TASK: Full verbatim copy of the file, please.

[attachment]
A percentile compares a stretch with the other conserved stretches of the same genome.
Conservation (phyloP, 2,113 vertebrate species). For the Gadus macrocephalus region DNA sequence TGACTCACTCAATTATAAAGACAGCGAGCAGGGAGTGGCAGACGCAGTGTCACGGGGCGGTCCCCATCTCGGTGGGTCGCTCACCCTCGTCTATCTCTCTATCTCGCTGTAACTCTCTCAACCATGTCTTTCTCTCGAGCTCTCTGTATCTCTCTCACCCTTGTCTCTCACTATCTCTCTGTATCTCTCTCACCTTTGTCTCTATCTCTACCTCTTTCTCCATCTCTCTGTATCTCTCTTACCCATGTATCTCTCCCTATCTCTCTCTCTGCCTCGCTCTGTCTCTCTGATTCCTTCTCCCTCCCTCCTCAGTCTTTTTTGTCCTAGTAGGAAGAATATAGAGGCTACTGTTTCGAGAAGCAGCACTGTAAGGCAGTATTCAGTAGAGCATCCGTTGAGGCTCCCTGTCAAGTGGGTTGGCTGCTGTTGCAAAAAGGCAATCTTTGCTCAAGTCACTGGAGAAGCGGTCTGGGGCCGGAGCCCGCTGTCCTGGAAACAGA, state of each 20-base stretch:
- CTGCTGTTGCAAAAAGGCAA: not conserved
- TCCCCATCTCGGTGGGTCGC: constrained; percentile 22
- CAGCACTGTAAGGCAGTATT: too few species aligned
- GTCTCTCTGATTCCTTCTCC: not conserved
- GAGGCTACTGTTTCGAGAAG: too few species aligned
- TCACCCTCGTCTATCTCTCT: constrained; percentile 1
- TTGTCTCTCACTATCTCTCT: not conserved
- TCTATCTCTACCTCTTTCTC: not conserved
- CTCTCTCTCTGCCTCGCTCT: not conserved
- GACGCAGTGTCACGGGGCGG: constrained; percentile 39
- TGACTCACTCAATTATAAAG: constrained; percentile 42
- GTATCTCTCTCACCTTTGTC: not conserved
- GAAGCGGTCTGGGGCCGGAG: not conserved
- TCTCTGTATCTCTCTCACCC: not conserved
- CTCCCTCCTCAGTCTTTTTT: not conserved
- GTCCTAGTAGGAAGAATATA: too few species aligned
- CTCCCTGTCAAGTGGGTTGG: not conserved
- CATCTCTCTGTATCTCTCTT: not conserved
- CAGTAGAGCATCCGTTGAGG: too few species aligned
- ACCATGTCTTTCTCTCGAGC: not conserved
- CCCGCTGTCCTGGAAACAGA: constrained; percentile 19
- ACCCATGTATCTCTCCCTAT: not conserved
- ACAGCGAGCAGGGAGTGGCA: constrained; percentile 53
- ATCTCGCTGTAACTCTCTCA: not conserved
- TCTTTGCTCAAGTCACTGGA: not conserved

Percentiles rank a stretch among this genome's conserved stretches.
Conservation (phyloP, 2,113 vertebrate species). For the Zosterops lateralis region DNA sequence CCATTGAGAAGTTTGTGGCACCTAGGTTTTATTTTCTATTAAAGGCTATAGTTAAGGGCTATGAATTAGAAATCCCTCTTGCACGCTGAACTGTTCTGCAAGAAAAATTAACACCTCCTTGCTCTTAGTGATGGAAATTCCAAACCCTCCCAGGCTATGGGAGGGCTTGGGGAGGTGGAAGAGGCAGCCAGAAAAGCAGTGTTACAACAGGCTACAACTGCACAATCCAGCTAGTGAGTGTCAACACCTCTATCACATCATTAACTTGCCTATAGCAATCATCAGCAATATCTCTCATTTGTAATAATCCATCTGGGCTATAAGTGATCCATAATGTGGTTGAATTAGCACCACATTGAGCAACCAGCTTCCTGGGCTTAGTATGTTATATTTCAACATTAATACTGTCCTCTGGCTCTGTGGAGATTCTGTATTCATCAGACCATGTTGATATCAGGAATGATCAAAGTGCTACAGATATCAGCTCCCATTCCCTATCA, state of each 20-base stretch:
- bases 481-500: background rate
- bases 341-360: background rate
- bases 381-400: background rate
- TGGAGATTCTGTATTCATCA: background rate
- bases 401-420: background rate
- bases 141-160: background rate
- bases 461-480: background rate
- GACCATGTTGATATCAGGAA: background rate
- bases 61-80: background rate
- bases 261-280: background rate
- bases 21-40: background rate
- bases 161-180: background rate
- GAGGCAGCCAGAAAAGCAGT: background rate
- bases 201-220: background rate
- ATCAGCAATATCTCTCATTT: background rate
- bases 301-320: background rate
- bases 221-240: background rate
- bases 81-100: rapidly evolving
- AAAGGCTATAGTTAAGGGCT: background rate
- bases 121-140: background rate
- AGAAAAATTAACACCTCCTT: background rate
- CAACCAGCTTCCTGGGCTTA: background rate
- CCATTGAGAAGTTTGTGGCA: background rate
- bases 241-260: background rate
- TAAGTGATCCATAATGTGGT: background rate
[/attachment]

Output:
A percentile compares a stretch with the other conserved stretches of the same genome.
Conservation (phyloP, 2,113 vertebrate species). For the Gadus macrocephalus region DNA sequence TGACTCACTCAATTATAAAGACAGCGAGCAGGGAGTGGCAGACGCAGTGTCACGGGGCGGTCCCCATCTCGGTGGGTCGCTCACCCTCGTCTATCTCTCTATCTCGCTGTAACTCTCTCAACCATGTCTTTCTCTCGAGCTCTCTGTATCTCTCTCACCCTTGTCTCTCACTATCTCTCTGTATCTCTCTCACCTTTGTCTCTATCTCTACCTCTTTCTCCATCTCTCTGTATCTCTCTTACCCATGTATCTCTCCCTATCTCTCTCTCTGCCTCGCTCTGTCTCTCTGATTCCTTCTCCCTCCCTCCTCAGTCTTTTTTGTCCTAGTAGGAAGAATATAGAGGCTACTGTTTCGAGAAGCAGCACTGTAAGGCAGTATTCAGTAGAGCATCCGTTGAGGCTCCCTGTCAAGTGGGTTGGCTGCTGTTGCAAAAAGGCAATCTTTGCTCAAGTCACTGGAGAAGCGGTCTGGGGCCGGAGCCCGCTGTCCTGGAAACAGA, state of each 20-base stretch:
- CTGCTGTTGCAAAAAGGCAA: not conserved
- TCCCCATCTCGGTGGGTCGC: constrained; percentile 22
- CAGCACTGTAAGGCAGTATT: too few species aligned
- GTCTCTCTGATTCCTTCTCC: not conserved
- GAGGCTACTGTTTCGAGAAG: too few species aligned
- TCACCCTCGTCTATCTCTCT: constrained; percentile 1
- TTGTCTCTCACTATCTCTCT: not conserved
- TCTATCTCTACCTCTTTCTC: not conserved
- CTCTCTCTCTGCCTCGCTCT: not conserved
- GACGCAGTGTCACGGGGCGG: constrained; percentile 39
- TGACTCACTCAATTATAAAG: constrained; percentile 42
- GTATCTCTCTCACCTTTGTC: not conserved
- GAAGCGGTCTGGGGCCGGAG: not conserved
- TCTCTGTATCTCTCTCACCC: not conserved
- CTCCCTCCTCAGTCTTTTTT: not conserved
- GTCCTAGTAGGAAGAATATA: too few species aligned
- CTCCCTGTCAAGTGGGTTGG: not conserved
- CATCTCTCTGTATCTCTCTT: not conserved
- CAGTAGAGCATCCGTTGAGG: too few species aligned
- ACCATGTCTTTCTCTCGAGC: not conserved
- CCCGCTGTCCTGGAAACAGA: constrained; percentile 19
- ACCCATGTATCTCTCCCTAT: not conserved
- ACAGCGAGCAGGGAGTGGCA: constrained; percentile 53
- ATCTCGCTGTAACTCTCTCA: not conserved
- TCTTTGCTCAAGTCACTGGA: not conserved

Percentiles rank a stretch among this genome's conserved stretches.
Conservation (phyloP, 2,113 vertebrate species). For the Zosterops lateralis region DNA sequence CCATTGAGAAGTTTGTGGCACCTAGGTTTTATTTTCTATTAAAGGCTATAGTTAAGGGCTATGAATTAGAAATCCCTCTTGCACGCTGAACTGTTCTGCAAGAAAAATTAACACCTCCTTGCTCTTAGTGATGGAAATTCCAAACCCTCCCAGGCTATGGGAGGGCTTGGGGAGGTGGAAGAGGCAGCCAGAAAAGCAGTGTTACAACAGGCTACAACTGCACAATCCAGCTAGTGAGTGTCAACACCTCTATCACATCATTAACTTGCCTATAGCAATCATCAGCAATATCTCTCATTTGTAATAATCCATCTGGGCTATAAGTGATCCATAATGTGGTTGAATTAGCACCACATTGAGCAACCAGCTTCCTGGGCTTAGTATGTTATATTTCAACATTAATACTGTCCTCTGGCTCTGTGGAGATTCTGTATTCATCAGACCATGTTGATATCAGGAATGATCAAAGTGCTACAGATATCAGCTCCCATTCCCTATCA, state of each 20-base stretch:
- bases 481-500: background rate
- bases 341-360: background rate
- bases 381-400: background rate
- TGGAGATTCTGTATTCATCA: background rate
- bases 401-420: background rate
- bases 141-160: background rate
- bases 461-480: background rate
- GACCATGTTGATATCAGGAA: background rate
- bases 61-80: background rate
- bases 261-280: background rate
- bases 21-40: background rate
- bases 161-180: background rate
- GAGGCAGCCAGAAAAGCAGT: background rate
- bases 201-220: background rate
- ATCAGCAATATCTCTCATTT: background rate
- bases 301-320: background rate
- bases 221-240: background rate
- bases 81-100: rapidly evolving
- AAAGGCTATAGTTAAGGGCT: background rate
- bases 121-140: background rate
- AGAAAAATTAACACCTCCTT: background rate
- CAACCAGCTTCCTGGGCTTA: background rate
- CCATTGAGAAGTTTGTGGCA: background rate
- bases 241-260: background rate
- TAAGTGATCCATAATGTGGT: background rate